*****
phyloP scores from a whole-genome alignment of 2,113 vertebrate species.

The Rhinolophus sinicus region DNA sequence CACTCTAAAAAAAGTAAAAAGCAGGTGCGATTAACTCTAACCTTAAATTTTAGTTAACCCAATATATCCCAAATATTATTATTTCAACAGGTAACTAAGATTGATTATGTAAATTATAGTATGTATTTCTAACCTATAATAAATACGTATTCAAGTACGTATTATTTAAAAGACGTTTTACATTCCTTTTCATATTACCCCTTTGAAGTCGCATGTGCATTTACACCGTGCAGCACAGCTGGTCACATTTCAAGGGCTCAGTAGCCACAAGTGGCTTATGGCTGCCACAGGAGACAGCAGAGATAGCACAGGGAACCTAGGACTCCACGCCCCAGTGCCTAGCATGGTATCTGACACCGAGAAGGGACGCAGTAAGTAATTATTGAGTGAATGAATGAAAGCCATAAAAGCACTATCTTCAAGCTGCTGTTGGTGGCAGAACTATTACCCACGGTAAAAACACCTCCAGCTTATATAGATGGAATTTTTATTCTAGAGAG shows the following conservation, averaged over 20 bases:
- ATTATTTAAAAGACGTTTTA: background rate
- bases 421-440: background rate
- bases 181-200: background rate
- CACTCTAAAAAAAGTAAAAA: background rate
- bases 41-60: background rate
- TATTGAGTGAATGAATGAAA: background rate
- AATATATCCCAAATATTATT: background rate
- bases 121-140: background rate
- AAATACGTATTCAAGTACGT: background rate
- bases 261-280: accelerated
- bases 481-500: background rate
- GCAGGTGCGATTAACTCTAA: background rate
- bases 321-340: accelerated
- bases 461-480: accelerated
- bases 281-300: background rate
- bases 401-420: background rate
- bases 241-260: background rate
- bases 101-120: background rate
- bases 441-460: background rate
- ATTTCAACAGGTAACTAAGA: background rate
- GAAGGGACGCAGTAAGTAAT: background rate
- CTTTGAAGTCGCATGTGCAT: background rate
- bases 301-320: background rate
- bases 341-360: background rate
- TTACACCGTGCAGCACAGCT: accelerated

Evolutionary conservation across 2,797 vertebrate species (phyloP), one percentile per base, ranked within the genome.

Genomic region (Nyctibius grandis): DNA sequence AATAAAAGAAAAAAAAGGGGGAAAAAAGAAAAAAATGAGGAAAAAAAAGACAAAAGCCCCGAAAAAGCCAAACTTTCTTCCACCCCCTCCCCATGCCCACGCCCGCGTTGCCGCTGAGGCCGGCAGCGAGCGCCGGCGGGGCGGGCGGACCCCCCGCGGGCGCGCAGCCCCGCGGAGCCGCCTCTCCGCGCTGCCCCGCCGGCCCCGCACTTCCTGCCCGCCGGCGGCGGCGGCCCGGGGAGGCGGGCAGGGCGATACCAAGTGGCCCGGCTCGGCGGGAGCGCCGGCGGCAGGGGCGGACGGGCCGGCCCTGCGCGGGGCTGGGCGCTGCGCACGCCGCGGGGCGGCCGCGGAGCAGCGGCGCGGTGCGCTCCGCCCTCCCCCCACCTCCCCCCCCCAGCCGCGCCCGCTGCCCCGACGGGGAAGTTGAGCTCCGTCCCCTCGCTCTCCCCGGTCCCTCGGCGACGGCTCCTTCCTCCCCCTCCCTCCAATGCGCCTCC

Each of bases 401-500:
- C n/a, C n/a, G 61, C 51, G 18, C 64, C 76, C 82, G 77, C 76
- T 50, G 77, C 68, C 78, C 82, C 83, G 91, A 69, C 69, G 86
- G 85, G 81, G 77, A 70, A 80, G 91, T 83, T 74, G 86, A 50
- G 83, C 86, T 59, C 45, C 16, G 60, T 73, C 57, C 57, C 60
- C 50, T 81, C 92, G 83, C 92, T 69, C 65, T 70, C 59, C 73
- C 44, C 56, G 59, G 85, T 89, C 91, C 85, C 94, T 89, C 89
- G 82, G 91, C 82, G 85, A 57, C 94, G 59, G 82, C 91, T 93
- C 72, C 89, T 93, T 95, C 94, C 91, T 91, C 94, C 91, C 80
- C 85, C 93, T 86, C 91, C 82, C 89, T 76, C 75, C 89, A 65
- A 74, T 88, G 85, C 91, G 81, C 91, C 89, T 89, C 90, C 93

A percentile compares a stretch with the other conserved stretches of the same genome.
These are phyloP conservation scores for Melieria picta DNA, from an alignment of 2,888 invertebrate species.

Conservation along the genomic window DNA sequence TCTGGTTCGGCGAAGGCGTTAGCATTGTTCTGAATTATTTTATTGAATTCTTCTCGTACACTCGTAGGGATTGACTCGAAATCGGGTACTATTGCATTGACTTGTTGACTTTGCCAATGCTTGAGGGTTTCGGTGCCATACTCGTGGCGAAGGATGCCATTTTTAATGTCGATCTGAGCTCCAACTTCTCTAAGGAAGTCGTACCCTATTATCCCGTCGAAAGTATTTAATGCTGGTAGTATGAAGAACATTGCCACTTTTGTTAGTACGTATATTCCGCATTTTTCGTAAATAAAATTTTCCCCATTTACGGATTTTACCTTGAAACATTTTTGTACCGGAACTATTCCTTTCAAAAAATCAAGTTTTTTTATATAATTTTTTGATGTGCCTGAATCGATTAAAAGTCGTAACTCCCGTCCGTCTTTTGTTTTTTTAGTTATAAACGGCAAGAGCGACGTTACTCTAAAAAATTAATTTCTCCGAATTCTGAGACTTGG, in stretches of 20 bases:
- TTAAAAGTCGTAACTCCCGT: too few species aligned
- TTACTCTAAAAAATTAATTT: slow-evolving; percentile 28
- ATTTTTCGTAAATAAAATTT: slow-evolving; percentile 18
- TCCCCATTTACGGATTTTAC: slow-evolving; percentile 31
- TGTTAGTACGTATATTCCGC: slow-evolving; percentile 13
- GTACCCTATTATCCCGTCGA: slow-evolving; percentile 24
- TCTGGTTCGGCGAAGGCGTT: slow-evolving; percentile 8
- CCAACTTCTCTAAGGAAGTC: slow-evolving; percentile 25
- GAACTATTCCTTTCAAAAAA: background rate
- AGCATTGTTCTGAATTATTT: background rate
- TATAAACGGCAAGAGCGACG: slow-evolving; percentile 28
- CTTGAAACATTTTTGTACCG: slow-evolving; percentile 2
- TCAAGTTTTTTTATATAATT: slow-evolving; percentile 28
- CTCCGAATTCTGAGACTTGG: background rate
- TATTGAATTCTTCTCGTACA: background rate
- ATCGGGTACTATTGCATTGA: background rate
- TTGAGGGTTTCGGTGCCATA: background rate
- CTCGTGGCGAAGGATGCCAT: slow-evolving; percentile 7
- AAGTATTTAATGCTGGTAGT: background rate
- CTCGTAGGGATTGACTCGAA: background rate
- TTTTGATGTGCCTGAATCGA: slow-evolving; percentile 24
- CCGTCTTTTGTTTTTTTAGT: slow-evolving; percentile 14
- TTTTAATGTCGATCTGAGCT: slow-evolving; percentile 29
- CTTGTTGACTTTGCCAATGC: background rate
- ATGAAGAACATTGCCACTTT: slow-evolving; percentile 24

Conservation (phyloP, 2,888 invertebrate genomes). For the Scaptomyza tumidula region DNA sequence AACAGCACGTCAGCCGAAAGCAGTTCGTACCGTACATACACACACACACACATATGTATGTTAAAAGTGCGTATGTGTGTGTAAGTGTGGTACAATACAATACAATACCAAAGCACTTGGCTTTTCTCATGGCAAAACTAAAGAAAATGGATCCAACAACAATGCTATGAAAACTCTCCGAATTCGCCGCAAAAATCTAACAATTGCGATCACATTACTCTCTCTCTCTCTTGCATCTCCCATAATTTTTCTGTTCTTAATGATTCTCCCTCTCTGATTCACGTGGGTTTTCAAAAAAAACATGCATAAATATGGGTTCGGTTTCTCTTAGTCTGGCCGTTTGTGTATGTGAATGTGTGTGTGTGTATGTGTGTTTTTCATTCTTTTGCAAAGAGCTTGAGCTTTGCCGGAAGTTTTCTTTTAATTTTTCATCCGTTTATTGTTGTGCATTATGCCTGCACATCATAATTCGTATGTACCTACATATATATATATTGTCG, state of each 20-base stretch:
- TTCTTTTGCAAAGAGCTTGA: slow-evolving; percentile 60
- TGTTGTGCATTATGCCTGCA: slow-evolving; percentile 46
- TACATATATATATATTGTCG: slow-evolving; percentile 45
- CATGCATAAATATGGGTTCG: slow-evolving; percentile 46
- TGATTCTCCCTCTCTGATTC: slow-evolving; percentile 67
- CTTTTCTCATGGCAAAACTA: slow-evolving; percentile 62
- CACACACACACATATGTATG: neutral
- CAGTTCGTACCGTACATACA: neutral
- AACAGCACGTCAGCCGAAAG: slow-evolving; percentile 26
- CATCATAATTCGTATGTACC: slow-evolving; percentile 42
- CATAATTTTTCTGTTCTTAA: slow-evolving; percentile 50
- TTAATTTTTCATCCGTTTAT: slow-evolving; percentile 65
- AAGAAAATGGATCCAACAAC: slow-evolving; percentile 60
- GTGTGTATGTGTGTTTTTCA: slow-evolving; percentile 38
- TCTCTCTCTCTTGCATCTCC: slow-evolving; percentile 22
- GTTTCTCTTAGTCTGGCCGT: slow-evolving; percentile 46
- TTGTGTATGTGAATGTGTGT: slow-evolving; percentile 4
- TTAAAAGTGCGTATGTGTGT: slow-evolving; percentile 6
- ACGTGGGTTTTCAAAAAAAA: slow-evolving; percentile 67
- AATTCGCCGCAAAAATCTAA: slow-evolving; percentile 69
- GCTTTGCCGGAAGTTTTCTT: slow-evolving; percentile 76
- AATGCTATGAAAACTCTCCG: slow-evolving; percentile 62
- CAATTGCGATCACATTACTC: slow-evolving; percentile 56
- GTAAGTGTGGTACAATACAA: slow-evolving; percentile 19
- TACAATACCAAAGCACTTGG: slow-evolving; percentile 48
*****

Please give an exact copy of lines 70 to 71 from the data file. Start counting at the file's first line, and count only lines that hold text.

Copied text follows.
- TTCTTTTGCAAAGAGCTTGA: slow-evolving; percentile 60
- TGTTGTGCATTATGCCTGCA: slow-evolving; percentile 46